Liebman, Elwood bring unique comedy for holidays |

Liebman, Elwood bring unique comedy for holidays

I’m feeling pretty special having Wendy Liebman here for the holidays, because she really is just like family. If you’ve never seen her, Wendy has a unique delivery. But does it run in the family? According to Wendy, “My mother is a ventriloquist – but not professionally. For 10 years, I thought the dog was telling me to kill my father.” Waiting a beat, she adds, “I got my brother to do it.”

Wendy, originally from Long Island, attended a college in Boston, where she studied psychology and histrionics. Wendy got her start in a class called “How To Be a Stand-up Comedian” at the Cambridge Center for Adult Education. She began doing open mic nights at Boston comedy clubs and performed throughout all of New England for the next six years.

“I kept my secretarial day job, though I would call in sick a lot,” she said. “I would say I had ‘female problems.’ My boss didn’t know I meant her.”

When listening to her material, you can follow a pattern: Her stock in trade is the one-liner with the subliminal afterthought. The effectiveness of her technique lies largely in the unexpectedness of her timing. The punch line invariably falls after the joke seems to be over.

She has been a favorite of late-night talk show host David Letterman, who has had her as a guest numerous times. The Los Angeles Times raved, “She’s a master of the throwaway line, of making a perfectly rational observation, then adding, almost subliminally, the punch line which skews everything she has said before.”

In 1990 caught the eye of the talent coordinator of “The Tonight Show with Johnny Carson,” who invited her to be a guest the following week. Liebman was one of the few to work “The Tonight Show” with both Carson and Jay Leno.

And she was well-received on daytime television, too. Rosie O’Donnell gave Liebman the following introduction when her show premiered on June 12, 1996, : “When we sat down to decide who the first comedian on the show should be, only one name came to mind … the funniest female comedian on the circuit, Wendy Liebman!”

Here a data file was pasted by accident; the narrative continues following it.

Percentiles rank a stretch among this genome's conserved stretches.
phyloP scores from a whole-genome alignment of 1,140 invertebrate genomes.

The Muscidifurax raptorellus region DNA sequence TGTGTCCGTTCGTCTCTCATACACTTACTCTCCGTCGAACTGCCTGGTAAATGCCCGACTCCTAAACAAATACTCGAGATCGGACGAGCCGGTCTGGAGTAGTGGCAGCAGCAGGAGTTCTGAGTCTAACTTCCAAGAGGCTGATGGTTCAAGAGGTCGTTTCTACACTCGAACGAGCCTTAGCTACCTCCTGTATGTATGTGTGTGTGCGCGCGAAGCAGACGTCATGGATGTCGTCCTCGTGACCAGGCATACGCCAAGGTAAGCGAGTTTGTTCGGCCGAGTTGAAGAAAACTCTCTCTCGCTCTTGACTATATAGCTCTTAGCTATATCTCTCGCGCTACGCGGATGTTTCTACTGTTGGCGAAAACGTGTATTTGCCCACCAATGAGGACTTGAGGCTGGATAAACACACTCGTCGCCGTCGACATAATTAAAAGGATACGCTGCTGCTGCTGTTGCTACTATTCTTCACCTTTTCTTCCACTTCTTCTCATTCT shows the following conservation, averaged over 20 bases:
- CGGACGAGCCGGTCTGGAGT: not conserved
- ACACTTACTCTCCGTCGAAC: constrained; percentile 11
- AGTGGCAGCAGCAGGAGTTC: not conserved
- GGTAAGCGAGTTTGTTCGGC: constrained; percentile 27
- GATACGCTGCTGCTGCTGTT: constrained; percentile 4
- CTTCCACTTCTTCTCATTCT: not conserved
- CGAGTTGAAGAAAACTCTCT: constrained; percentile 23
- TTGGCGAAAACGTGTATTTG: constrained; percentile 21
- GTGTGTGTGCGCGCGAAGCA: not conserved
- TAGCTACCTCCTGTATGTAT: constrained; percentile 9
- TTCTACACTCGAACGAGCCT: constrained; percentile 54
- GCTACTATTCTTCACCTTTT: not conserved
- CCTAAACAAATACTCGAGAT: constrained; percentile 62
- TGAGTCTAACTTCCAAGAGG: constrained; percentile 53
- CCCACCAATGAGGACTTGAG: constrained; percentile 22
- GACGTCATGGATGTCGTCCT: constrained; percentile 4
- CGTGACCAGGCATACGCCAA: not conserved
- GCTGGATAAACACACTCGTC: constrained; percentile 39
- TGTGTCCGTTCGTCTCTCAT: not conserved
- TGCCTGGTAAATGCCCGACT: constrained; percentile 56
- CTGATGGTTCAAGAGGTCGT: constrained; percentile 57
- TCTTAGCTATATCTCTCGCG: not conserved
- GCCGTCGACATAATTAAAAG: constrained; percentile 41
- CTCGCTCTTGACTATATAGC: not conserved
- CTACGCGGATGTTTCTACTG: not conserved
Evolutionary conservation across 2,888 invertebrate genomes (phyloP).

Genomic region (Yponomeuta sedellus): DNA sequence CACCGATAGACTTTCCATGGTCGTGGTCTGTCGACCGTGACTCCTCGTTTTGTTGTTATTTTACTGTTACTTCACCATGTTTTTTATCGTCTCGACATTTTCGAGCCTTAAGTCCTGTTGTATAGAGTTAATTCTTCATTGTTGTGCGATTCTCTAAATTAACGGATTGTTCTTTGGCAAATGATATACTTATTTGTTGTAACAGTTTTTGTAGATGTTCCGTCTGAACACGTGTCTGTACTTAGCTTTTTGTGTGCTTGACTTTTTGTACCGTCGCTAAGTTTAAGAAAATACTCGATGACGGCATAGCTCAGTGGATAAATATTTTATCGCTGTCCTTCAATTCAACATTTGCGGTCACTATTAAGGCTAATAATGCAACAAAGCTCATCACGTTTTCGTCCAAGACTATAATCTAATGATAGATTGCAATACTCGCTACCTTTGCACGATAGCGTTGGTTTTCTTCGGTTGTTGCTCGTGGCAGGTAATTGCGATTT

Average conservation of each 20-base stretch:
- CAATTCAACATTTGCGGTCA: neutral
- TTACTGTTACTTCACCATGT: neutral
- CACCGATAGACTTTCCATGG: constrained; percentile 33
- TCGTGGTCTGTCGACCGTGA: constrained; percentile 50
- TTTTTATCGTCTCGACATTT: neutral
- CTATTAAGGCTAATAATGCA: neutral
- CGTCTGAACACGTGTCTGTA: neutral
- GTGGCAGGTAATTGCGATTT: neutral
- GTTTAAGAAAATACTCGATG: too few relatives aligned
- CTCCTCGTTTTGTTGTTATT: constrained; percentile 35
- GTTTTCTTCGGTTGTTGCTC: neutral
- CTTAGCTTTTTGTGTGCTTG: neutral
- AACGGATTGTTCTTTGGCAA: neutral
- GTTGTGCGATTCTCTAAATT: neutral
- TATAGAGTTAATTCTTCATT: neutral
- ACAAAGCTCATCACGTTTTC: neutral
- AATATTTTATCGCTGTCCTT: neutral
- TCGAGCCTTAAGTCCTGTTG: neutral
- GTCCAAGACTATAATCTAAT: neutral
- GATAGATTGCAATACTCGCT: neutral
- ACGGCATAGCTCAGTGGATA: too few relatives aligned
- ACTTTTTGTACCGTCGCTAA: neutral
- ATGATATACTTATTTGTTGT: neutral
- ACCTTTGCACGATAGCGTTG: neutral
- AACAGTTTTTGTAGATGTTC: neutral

That same year, Liebman starred in her own HBO Comedy Half Hour special, one of the highest-rated in the cable network’s history. Soon thereafter, the American Comedy Awards crowned Liebman as Best Female Stand-up Comic, she received her award from Roseanne and Lily Tomlin. Where does she keep the award; In her shower so she can see it every morning.

This year, Liebman returned to headline the Just For Laughs Comedy Festival in Montreal, appeared for the first time on “The Late Late Show With Craig Ferguson” and made her 20th appearance on Letterman. She also had a film role in “The Aristocrats,” out now on DVD.

Nave’s fave: Graham Elwood

Appearing with Wendy Liebman is another personal favorite: Graham Elwood. He has one of the most infectious laughs ever! Just thinking about it cracks me up.

His numerous appearances on both network and cable television have occupied the veteran performer, but Elwood realizes that there’s more to life than just making money and advancing his career. Wait – who am I kidding?

Seriously, Elwood is one of those talents who make it all seem so easy. He has honed his persona in comedy clubs and colleges into that of a sarcastic hipster, who can make light of any and all, especially himself. Effortlessly absurd and silly, this professional wise-ass is one of the most versatile comics working today. In the clubs, at a corporate event, colleges, coffeehouses, bowling alleys … anywhere there is a stage.

Elwood returned to entertaining our servicemen and -women in Afghanistan and has a new DVD, “Comedy From the Front Lines: Live From Afghanistan” chronicling his appearances. He says going overseas was the most rewarding experience of his career. I bet the military personnel overseas appreciated you as well.

Most people will recognize Elwood from his stint as host on the USA network show “Strip Poker.” He also appeared on “The Test” on the F/X network and was recently on “The Late Late Show” on CBS. He also directed a short indie movie, “Hello Junkie,” which received nice reviews at last year’s Sundance Film Festival.

Support Local Journalism

Support Local Journalism

Readers around the Lake Tahoe Basin and beyond make the Tahoe Tribune's work possible. Your financial contribution supports our efforts to deliver quality, locally relevant journalism.

Now more than ever, your support is critical to help us keep our community informed about the evolving coronavirus pandemic and the impact it is having locally. Every contribution, however large or small, will make a difference.

Your donation will help us continue to cover COVID-19 and our other vital local news.

For tax deductible donations, click here.

Start a dialogue, stay on topic and be civil.
If you don't follow the rules, your comment may be deleted.

User Legend: iconModerator iconTrusted User